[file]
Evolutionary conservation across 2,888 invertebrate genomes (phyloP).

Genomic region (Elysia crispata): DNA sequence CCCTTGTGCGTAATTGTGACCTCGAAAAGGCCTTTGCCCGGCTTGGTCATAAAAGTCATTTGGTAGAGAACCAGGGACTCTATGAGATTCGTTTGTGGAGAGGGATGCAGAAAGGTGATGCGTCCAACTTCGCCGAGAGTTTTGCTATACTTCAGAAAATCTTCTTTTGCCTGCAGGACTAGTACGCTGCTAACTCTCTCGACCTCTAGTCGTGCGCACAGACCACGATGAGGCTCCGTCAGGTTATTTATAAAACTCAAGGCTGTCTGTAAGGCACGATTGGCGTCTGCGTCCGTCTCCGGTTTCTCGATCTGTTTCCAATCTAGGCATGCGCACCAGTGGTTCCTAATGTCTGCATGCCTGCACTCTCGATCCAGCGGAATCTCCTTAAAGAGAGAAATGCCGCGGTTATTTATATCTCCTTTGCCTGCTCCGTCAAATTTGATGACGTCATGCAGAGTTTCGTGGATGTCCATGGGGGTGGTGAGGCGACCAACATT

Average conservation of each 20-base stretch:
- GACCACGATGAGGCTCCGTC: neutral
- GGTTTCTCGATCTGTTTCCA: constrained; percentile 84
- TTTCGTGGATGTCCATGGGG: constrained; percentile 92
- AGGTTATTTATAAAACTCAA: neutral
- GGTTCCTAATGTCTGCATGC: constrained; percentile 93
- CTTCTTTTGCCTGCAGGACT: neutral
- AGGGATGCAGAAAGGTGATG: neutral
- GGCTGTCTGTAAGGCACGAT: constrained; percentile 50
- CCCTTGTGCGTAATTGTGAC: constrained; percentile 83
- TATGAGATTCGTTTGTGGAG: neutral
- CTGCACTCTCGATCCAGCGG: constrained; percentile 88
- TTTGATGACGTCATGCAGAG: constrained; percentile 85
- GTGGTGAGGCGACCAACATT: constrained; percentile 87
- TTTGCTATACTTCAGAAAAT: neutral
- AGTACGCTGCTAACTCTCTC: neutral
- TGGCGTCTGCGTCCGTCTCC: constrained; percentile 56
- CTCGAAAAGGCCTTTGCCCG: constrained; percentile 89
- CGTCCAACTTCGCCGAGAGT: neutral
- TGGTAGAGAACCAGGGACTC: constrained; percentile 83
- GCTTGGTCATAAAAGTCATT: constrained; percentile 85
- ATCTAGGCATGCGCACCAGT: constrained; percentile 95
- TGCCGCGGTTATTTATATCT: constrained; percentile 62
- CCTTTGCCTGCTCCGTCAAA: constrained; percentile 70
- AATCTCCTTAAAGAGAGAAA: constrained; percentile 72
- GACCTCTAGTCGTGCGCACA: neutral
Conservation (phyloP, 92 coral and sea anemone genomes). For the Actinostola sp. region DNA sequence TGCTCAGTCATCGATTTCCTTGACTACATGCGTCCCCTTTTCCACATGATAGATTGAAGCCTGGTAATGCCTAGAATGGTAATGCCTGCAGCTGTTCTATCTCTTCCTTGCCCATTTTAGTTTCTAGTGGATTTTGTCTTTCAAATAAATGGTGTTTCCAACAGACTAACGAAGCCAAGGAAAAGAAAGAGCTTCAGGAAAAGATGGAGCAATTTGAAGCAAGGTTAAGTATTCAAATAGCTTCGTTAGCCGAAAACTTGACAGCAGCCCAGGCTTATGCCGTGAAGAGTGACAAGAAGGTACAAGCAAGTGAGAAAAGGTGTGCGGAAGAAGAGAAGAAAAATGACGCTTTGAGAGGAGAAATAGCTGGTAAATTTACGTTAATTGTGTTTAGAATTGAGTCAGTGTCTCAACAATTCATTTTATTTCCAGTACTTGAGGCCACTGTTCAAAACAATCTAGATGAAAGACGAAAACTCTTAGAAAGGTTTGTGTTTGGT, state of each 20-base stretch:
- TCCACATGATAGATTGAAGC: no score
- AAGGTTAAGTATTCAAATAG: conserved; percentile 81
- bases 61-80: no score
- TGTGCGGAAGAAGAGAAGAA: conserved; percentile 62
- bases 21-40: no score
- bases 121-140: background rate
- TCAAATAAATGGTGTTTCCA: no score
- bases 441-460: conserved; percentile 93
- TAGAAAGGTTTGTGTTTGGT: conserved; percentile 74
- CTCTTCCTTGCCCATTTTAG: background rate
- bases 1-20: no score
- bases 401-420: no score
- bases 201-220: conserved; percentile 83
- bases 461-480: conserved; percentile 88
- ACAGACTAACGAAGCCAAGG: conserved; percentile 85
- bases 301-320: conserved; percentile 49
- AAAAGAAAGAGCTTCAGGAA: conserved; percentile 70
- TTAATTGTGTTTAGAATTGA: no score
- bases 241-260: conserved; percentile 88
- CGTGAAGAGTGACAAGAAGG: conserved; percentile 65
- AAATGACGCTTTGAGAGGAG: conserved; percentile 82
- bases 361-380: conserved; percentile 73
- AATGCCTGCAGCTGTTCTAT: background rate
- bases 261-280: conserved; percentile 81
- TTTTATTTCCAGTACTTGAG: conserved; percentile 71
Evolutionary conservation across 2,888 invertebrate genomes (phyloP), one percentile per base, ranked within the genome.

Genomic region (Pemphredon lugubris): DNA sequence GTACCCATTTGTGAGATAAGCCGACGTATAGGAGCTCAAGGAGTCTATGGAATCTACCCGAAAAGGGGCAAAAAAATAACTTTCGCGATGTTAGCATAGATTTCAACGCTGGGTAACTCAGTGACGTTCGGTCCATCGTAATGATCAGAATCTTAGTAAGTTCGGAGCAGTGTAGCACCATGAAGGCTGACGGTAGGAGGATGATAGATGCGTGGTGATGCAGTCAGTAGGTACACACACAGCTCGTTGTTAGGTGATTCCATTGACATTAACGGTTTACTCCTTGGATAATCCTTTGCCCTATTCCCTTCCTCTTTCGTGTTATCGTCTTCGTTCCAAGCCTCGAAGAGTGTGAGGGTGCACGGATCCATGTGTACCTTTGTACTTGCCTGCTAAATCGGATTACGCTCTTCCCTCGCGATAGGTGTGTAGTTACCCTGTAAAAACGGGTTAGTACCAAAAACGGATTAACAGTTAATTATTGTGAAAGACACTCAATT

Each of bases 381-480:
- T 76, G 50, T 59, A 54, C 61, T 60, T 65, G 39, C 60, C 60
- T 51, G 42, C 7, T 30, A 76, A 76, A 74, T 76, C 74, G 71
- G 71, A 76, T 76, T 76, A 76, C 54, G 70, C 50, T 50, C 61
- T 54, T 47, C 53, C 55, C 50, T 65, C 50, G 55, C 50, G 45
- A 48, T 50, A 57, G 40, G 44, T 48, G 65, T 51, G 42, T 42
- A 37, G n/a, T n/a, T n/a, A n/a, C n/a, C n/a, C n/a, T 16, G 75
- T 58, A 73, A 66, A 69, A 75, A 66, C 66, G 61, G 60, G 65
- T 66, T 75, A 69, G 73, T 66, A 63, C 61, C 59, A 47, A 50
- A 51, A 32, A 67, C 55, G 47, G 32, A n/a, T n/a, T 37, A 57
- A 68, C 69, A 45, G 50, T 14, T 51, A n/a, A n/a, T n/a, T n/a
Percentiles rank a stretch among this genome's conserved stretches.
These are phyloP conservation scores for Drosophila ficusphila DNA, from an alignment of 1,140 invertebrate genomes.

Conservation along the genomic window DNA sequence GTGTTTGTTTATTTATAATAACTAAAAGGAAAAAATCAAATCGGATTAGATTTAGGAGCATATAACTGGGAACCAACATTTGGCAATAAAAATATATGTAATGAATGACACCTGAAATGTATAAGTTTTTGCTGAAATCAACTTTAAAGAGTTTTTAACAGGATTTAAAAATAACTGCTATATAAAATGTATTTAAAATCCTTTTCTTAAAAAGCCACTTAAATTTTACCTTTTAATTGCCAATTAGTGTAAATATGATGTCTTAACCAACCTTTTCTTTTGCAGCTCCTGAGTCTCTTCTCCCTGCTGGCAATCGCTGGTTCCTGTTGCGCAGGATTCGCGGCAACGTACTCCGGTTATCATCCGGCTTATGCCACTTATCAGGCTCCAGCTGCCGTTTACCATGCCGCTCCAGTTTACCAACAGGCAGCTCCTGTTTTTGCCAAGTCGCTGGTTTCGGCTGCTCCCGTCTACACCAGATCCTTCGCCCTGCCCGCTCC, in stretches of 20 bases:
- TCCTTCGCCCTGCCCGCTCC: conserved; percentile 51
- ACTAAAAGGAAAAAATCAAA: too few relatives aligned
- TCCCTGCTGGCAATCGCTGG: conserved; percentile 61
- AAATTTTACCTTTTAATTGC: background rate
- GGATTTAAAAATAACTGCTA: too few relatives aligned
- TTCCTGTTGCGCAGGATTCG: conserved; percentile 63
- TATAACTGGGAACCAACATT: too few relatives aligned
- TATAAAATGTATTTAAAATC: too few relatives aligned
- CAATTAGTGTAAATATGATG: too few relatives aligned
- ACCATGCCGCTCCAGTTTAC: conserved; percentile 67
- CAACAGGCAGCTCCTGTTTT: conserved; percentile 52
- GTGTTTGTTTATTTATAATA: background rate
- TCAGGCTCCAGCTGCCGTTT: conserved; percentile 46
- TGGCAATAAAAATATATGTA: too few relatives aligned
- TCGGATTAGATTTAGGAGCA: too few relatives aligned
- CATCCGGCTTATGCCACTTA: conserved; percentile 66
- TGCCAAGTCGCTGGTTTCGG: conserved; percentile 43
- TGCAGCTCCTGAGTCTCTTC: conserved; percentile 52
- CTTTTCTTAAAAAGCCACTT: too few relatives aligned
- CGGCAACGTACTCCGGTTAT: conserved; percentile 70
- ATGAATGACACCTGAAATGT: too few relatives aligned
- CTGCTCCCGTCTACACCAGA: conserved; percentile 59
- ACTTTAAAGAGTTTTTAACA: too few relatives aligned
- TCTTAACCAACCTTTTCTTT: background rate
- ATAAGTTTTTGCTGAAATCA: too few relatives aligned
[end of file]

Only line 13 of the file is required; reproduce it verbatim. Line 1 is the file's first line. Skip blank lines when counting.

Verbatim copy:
- TATGAGATTCGTTTGTGGAG: neutral